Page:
I bought the May 1951 Marvel Science Stories cover (at right) at PULPcon 6 in 1978. At the time, Phyllis and I were living in a small home in Chicago. In 1980, after my son Matt was born, we decided that we needed a bigger home, so we bought a house in the Chicago suburbs. While we had enough money for the down payment, we needed some extra cash to pay for a new refrigerator. So, much as I hated doing it, I decided to sell the Saunders painting I had bought from the Rev. Richardson a few years before. I put the piece up for sale in my monthly book catalog, priced at $600. It sold almost immediately. It was bought by John McLaughlin, a wealthy California collector who ran a rare bookstore, mostly for his own amusement, known as “The Book Sail.” McLaughlin was notorious for paying extraordinary sums for Margaret Brundage Weird Tales cover paintings and owning a huge home with a full-grown tree located in the center of the mansion on an open-air patio.
Now, as I’ve mentioned before, the science fiction art field is small and the players involved in buying and selling art rarely change. They merely get older. As was the case with the owner of the Norman Saunders painting. John hung onto the piece, though as was his custom, he listed it from time to time for sale from the Book Sail at ten times what he paid for it. He liked putting his art treasures up for sale at ridiculous prices, feeling that by doing so he was establishing a new, higher value for the art. He therefore would argue that the Saunders painting was worth $6,000 because it was listed for sale in a bookseller catalog for that price. That he owned the painting and published the catalog with that listing was conveniently never mentioned. McLaughlin was rich, having inherited a fortune from his parents, and one of the benefits of having lots of money was that no one bothered arguing with you. Nor did anyone (as far as I could determine at the time) ever buy anything from your bookstore. Not that McLaughlin cared. His store existed mainly as a place for him to display some of his many treasures.
Unfortunately, when I was hired by the Church of Scientology (as described in last month’s article), one of the cover paintings they really wanted for their L. Ron Hubbard exhibit was the cover for the May 1951 issue of Marvel Science Stories. It seemed that that particular issue of the magazine featured a debate between Lester del Rey and L. Ron Hubbard on Dianetics, the scientific study that Hubbard started that evolved into Scientology. The Church really wanted that cover piece so I reluctantly told them that it was owned by John McLaughlin. Fortunately for me, since McLaughlin lived in California, where the headquarters of the Church of Scientology was located, Tom Vm., the head of their research department decided to deal with McLaughlin direct. I thought this was a wonderful idea. I knew from previous experience that dealing with the owner of the Book Sail was the quickest way to get an intense headache.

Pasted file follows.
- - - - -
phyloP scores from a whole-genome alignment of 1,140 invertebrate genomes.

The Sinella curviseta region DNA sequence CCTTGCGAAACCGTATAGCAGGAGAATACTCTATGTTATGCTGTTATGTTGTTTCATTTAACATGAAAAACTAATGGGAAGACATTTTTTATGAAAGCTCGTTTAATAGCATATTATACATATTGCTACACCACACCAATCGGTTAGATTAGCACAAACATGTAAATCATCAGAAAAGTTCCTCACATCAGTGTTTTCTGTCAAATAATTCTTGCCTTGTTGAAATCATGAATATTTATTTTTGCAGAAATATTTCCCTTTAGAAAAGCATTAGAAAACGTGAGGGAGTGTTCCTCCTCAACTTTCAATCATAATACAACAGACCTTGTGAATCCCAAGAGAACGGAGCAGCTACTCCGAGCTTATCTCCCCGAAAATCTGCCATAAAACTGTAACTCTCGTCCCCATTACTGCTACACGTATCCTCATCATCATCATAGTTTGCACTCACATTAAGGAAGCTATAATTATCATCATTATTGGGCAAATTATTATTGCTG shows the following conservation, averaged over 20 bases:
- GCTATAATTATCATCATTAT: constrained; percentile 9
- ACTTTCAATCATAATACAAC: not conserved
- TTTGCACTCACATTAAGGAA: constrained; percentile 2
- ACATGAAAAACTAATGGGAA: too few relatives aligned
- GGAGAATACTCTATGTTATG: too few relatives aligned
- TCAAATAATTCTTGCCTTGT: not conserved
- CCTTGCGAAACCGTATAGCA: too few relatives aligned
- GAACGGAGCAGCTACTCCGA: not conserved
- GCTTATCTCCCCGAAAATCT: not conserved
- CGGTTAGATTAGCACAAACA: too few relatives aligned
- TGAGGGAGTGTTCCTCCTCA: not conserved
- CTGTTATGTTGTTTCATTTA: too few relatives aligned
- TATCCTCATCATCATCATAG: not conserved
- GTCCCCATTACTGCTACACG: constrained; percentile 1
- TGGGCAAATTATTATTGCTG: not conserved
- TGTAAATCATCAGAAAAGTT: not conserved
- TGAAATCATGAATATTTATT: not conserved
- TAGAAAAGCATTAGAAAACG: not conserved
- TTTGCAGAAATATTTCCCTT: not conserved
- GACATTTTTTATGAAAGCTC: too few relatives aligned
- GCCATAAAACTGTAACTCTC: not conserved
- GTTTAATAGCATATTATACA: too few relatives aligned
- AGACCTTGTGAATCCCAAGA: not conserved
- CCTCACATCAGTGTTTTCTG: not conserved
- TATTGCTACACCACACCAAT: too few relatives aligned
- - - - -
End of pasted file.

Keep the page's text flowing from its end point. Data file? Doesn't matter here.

Now, let’s tie everything neatly together. Darrell Richardson bought the cover for the May 1951 issue of Marvel Science Stories at an early World SF Convention. He kept it in his collection for years and years before bringing it to the 6th PULPcon in 1978. I bought the original painting at that show. Two years later I sold the painting to John McLaughlin. Nearly twenty years later, the Church of Scientology decided to buy the original painting from McLaughlin. Tying together in a very strange manner, over the course of several decades, the Rev. Darrell Richardson and the Church of Scientology. Except for the fact that John McLaughlin got a certain perverse pleasure from owning original pieces of art that other people wanted. In other words, despite the Church making several spectacular offers to buy the Norman Saunders painting, McLaughlin refused to sell it to them, no matter what they offered. The last I heard of it in mid-1999, the Church was still trying to buy the art. And McLaughlin was steadfastly refusing to sell.
But wait! The story isn’t over. John McLaughlin died several years ago. Much of his collection was put up for sale at auction, including the Norman Saunders original. It sold on August 19, 2010 for $50,790. I don’t know who bought it, though I have my suspicions. The price it brought was another lesson to me that I needed to ask higher prices on the originals I offered for sale.
Dial back to 1999. The Church of Scientology was engaged in a no-win battle with John McLaughlin trying to get the Norman Saunders from him. I was not involved in the fight. However, what their disagreement did do was remind me of PULPcon 6 and the artwork that Darrell had exhibited at his table. A few years back, in the early 1990s, a comic book art dealer named Russ Cochran had bought several of the St. John paintings owned by the Rev. Richardson. The ones sold included all of the originals for the ERB hardcover books as well as the original for “It’s a Small World.” Russ paid huge prices for the St. John pieces. However, he didn’t buy the Frank R. Paul painting, “The Blue Tropics,” from Darrell. Nor had he bought any of the other science fiction and fantasy paintings that Richardson owned. All of which started me thinking that maybe it was time to see if Darrell might be willing to sell something else.
The Rev. Richardson had stopped attending PULPcon in the late 1990s. His health had grown progressively worse over the years. A big, powerfully built man, he had suffered a major stroke and lost a lot of weight and was a mere shell of his former self. Plus, he had just about lost his hearing.